B.C. Election 2017: Kids can’t vote, but child care a critical election issue

Although children can’t vote, where they are cared for and how much it costs have emerged as key campaign issues leading up to the provincial election. The various party platforms diverge widely on ideas to address what many see as a child-care crisis in B.C., specifically the long wait-lists for not nearly enough quality daycare spaces, and the sky-high cost if you are lucky enough to find one. “I think this time people will have child care top of mind when they go into the voting booth,” said Sharon Gregson, with the Coalition of Child Care Advocates of B.C. “The reality is that no matter what happens on May 9… Read More

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Peterson: Child’s Donald Trump question elicits congressman’s heartfelt reply

U.S. Rep. Mark DeSaulnier’s town hall was winding down, and as usual his audience had gotten its money’s worth. And not just because it was free. DeSaulnier, D-Concord, treated the audience during a recent event at Stanley Middle School in Lafayette to the full dinner show: a fast-paced PowerPoint presentation; a civics lesson (want to know why the Congressional districts are numbered the way they are?); a dose of history (do you know which president was the first to issue his inaugural address from the West Terrace of the Capitol)? Many familiar topics were touched upon, both in DeSaulnier’s talk and the Q&A that followed. Yes, more than a few… Read More

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How the Coming Church-State Showdown Could be Avoided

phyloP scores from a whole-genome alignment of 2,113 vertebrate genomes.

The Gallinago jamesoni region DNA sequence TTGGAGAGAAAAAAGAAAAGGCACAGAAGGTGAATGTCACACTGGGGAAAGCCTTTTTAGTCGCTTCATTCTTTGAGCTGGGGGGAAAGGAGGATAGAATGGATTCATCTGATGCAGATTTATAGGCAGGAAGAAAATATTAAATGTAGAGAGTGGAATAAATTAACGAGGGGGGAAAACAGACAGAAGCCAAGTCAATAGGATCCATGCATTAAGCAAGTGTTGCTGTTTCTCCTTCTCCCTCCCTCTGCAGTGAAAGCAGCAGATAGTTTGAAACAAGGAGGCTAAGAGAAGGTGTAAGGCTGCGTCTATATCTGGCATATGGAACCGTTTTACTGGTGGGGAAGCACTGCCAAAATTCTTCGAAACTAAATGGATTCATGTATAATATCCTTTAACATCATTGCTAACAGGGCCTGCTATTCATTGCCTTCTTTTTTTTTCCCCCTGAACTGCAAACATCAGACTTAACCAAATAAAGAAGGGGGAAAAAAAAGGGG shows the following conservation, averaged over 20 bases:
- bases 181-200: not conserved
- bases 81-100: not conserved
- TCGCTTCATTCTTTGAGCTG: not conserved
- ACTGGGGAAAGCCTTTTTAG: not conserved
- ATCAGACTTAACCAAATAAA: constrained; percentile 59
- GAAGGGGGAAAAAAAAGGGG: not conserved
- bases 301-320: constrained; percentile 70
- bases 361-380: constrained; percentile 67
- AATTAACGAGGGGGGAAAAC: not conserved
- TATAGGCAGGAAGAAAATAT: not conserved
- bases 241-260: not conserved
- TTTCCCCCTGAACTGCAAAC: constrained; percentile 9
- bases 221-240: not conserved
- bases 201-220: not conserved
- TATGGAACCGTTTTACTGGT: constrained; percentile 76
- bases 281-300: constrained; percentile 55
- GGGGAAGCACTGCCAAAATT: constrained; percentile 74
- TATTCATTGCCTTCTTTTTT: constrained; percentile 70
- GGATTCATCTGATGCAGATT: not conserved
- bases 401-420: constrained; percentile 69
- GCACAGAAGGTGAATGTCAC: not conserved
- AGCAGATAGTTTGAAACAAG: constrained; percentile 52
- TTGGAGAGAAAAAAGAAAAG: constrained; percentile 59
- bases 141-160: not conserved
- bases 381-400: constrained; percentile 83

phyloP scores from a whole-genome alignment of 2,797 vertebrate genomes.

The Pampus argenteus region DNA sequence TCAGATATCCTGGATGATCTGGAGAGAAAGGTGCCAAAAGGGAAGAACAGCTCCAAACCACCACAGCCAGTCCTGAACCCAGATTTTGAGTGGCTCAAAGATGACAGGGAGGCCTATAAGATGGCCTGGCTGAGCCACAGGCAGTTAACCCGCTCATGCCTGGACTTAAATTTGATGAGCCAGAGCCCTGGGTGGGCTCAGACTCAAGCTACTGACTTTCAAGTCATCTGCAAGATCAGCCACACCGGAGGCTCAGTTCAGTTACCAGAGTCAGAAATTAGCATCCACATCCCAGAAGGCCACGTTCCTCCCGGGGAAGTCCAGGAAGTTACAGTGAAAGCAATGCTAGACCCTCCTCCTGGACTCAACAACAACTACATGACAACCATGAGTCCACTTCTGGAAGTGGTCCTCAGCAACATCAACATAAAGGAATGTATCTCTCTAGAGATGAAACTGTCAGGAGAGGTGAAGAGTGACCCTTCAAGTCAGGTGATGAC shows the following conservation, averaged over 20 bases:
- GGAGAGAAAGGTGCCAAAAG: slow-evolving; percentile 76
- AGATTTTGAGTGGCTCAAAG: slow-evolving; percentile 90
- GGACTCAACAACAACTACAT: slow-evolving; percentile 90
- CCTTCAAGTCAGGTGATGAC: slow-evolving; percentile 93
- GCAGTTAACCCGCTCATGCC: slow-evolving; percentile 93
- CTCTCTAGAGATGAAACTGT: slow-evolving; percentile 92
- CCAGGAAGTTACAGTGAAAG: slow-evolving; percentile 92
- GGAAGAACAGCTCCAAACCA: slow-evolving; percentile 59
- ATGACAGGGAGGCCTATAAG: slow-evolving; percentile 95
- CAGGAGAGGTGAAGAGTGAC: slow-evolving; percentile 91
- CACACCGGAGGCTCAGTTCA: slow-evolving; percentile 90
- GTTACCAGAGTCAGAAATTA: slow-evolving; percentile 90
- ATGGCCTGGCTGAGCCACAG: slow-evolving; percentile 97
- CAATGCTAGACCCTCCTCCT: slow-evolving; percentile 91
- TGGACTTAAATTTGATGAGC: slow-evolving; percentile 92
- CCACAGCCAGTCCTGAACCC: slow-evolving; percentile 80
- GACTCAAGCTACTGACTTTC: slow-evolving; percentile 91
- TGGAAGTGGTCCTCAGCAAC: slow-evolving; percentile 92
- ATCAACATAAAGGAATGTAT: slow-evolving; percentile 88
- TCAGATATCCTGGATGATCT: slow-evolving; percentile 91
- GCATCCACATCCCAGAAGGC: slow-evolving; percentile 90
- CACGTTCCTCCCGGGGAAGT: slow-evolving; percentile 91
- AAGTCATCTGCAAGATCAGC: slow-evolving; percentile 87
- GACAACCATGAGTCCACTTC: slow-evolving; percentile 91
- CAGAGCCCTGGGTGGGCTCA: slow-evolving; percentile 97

During argument in Trinity Lutheran Church v. Comer last week before the Supreme Court, Justice Elena Kagan mused that the case poses “a hard issue. It’s an issue in which states have their own very longstanding law. It’s an issue on which I guess I’m going to say nobody is completely sure that they have it right.” The court did not pay much attention to a question that logically flows from Kagan’s concern: Is this trip really necessary? Does the court really need to jump into this dispute between a church and a state government—or is it a case where the two parties basically have already kissed and made up?… Read More

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Parties propose to tackle housing affordability in their own ways

B.C. residents say affordable housing is the top election issue, according to several polls. And the governing B.C. Liberals and their main challenger, B.C.’s NDP, say they have plans to increase the supply of affordable homes. But there’s a big difference between having a plan and delivering results. The average price for a detached house in the City of Vancouver is $2.6 million. Across Metro Vancouver, the average single-family home costs $1.5 million. Home prices and incomes in Metro Vancouver have become so wildly detached, B.C. real estate economists and experts say, that improving affordability in a meaningful way will be difficult and require profound changes. “What we have is… Read More

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Vaughn Palmer: Clark’s Massey mega-bridge bashed by rivals’ tunnel-vision

VICTORIA — It would hardly be a proper B.C. election without the parties debating the wisdom of some huge taxpayer-financed controversy: Northeast Coal, Coquihalla Highway, Fast Ferries, Vancouver Convention Centre expansion, Sea to Sky Highway, Site C. The latter remains a controversy, of course. But the latest big-ticket project — the estimated $3.5 billion proposal to replace the Massey Tunnel with a 10-lane bridge — also turned up as a major point of contention Thursday in the first leadership debate of campaign 2017. B.C. Liberal Leader Christy Clark — who promised the replacement in the last election and green-lighted tens of millions of dollars worth of preparatory work on the… Read More